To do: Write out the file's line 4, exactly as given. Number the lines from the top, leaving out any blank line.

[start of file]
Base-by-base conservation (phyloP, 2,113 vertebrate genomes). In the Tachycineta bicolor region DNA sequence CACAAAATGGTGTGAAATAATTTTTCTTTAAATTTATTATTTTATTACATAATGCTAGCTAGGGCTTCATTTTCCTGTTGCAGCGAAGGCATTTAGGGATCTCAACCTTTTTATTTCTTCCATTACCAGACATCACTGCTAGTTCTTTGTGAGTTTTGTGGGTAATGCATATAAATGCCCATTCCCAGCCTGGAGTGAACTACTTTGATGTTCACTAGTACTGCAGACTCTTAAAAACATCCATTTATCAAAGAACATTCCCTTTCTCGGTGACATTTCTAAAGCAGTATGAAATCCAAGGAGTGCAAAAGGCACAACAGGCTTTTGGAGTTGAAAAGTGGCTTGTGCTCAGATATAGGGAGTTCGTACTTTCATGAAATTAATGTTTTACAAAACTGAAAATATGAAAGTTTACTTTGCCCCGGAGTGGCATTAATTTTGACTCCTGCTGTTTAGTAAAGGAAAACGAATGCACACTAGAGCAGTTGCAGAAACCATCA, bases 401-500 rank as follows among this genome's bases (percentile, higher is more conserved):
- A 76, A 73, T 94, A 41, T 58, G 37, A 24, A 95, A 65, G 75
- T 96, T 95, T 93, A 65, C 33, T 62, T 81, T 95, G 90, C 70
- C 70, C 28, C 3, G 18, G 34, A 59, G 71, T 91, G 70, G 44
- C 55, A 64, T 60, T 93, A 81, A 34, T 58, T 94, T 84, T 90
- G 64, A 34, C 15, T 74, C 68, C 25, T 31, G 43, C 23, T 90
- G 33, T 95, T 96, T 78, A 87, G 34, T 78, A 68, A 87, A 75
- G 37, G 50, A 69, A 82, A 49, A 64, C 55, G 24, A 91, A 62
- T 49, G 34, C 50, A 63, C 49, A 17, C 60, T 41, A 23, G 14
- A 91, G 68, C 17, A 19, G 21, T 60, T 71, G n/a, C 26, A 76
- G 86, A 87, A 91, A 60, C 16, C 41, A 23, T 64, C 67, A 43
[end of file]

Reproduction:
- C 70, C 28, C 3, G 18, G 34, A 59, G 71, T 91, G 70, G 44